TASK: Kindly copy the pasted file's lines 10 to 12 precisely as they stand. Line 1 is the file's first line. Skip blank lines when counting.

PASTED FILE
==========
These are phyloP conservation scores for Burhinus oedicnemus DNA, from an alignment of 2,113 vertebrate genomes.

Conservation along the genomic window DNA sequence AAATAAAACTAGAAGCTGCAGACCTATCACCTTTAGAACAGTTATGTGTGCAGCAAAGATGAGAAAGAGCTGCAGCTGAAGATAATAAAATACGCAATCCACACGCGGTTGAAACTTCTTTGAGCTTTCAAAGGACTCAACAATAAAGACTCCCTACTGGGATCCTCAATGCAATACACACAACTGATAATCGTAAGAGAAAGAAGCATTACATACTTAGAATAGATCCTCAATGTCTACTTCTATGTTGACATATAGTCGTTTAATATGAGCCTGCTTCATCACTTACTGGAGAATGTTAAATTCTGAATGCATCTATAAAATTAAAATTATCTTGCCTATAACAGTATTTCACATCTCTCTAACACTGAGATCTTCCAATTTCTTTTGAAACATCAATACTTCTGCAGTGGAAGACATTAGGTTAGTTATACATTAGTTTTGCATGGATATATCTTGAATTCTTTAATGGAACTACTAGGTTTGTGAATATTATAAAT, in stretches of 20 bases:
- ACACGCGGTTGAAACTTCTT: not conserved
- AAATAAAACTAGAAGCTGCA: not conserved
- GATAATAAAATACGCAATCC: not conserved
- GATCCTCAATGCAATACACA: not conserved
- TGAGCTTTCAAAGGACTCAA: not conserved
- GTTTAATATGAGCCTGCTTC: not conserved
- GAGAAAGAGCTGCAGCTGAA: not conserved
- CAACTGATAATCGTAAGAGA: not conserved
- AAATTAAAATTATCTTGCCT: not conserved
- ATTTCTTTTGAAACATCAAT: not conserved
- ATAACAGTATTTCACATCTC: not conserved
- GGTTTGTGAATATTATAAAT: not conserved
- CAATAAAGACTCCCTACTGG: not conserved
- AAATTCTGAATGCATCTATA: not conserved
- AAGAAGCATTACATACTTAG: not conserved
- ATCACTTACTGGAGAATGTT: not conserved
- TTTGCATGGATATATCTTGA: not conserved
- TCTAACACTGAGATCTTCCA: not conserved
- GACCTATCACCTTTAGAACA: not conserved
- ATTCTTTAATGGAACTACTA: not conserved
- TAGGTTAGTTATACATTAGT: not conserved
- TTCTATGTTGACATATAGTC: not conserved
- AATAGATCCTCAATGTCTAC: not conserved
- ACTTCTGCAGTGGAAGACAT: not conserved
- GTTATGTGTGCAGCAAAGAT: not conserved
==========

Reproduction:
- CAACTGATAATCGTAAGAGA: not conserved
- AAATTAAAATTATCTTGCCT: not conserved
- ATTTCTTTTGAAACATCAAT: not conserved